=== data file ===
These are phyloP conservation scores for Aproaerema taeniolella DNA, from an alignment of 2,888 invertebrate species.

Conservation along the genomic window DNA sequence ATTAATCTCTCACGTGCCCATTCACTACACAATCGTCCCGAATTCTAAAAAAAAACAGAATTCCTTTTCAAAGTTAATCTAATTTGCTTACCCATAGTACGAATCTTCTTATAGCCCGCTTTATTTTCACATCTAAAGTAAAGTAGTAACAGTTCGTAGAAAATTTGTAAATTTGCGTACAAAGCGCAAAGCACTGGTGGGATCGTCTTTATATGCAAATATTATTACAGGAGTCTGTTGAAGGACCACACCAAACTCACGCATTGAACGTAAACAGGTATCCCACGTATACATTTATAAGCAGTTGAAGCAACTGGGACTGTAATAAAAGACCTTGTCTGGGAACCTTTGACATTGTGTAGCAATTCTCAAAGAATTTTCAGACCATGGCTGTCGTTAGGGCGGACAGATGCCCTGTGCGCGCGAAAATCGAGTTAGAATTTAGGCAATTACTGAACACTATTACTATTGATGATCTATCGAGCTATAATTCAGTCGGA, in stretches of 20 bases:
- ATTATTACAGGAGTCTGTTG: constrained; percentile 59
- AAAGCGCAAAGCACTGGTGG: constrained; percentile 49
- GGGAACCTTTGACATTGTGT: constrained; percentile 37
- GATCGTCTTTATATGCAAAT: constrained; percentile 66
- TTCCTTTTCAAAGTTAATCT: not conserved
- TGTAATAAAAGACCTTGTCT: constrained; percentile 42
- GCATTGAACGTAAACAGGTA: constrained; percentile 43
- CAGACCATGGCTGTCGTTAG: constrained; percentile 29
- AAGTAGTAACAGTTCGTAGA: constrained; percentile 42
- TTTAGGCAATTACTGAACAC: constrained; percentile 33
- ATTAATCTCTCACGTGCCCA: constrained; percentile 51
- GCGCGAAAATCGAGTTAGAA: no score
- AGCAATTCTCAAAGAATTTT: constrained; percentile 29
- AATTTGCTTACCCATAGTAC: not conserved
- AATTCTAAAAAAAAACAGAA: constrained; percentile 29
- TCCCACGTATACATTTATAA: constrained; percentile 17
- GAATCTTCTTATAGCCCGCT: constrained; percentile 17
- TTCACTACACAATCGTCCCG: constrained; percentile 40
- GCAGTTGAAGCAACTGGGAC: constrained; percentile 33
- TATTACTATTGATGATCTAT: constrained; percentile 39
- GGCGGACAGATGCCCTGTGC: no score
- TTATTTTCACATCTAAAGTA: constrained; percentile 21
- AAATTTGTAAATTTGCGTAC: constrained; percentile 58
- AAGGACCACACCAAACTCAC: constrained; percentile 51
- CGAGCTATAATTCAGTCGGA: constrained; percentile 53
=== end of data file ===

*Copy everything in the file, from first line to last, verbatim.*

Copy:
These are phyloP conservation scores for Aproaerema taeniolella DNA, from an alignment of 2,888 invertebrate species.

Conservation along the genomic window DNA sequence ATTAATCTCTCACGTGCCCATTCACTACACAATCGTCCCGAATTCTAAAAAAAAACAGAATTCCTTTTCAAAGTTAATCTAATTTGCTTACCCATAGTACGAATCTTCTTATAGCCCGCTTTATTTTCACATCTAAAGTAAAGTAGTAACAGTTCGTAGAAAATTTGTAAATTTGCGTACAAAGCGCAAAGCACTGGTGGGATCGTCTTTATATGCAAATATTATTACAGGAGTCTGTTGAAGGACCACACCAAACTCACGCATTGAACGTAAACAGGTATCCCACGTATACATTTATAAGCAGTTGAAGCAACTGGGACTGTAATAAAAGACCTTGTCTGGGAACCTTTGACATTGTGTAGCAATTCTCAAAGAATTTTCAGACCATGGCTGTCGTTAGGGCGGACAGATGCCCTGTGCGCGCGAAAATCGAGTTAGAATTTAGGCAATTACTGAACACTATTACTATTGATGATCTATCGAGCTATAATTCAGTCGGA, in stretches of 20 bases:
- ATTATTACAGGAGTCTGTTG: constrained; percentile 59
- AAAGCGCAAAGCACTGGTGG: constrained; percentile 49
- GGGAACCTTTGACATTGTGT: constrained; percentile 37
- GATCGTCTTTATATGCAAAT: constrained; percentile 66
- TTCCTTTTCAAAGTTAATCT: not conserved
- TGTAATAAAAGACCTTGTCT: constrained; percentile 42
- GCATTGAACGTAAACAGGTA: constrained; percentile 43
- CAGACCATGGCTGTCGTTAG: constrained; percentile 29
- AAGTAGTAACAGTTCGTAGA: constrained; percentile 42
- TTTAGGCAATTACTGAACAC: constrained; percentile 33
- ATTAATCTCTCACGTGCCCA: constrained; percentile 51
- GCGCGAAAATCGAGTTAGAA: no score
- AGCAATTCTCAAAGAATTTT: constrained; percentile 29
- AATTTGCTTACCCATAGTAC: not conserved
- AATTCTAAAAAAAAACAGAA: constrained; percentile 29
- TCCCACGTATACATTTATAA: constrained; percentile 17
- GAATCTTCTTATAGCCCGCT: constrained; percentile 17
- TTCACTACACAATCGTCCCG: constrained; percentile 40
- GCAGTTGAAGCAACTGGGAC: constrained; percentile 33
- TATTACTATTGATGATCTAT: constrained; percentile 39
- GGCGGACAGATGCCCTGTGC: no score
- TTATTTTCACATCTAAAGTA: constrained; percentile 21
- AAATTTGTAAATTTGCGTAC: constrained; percentile 58
- AAGGACCACACCAAACTCAC: constrained; percentile 51
- CGAGCTATAATTCAGTCGGA: constrained; percentile 53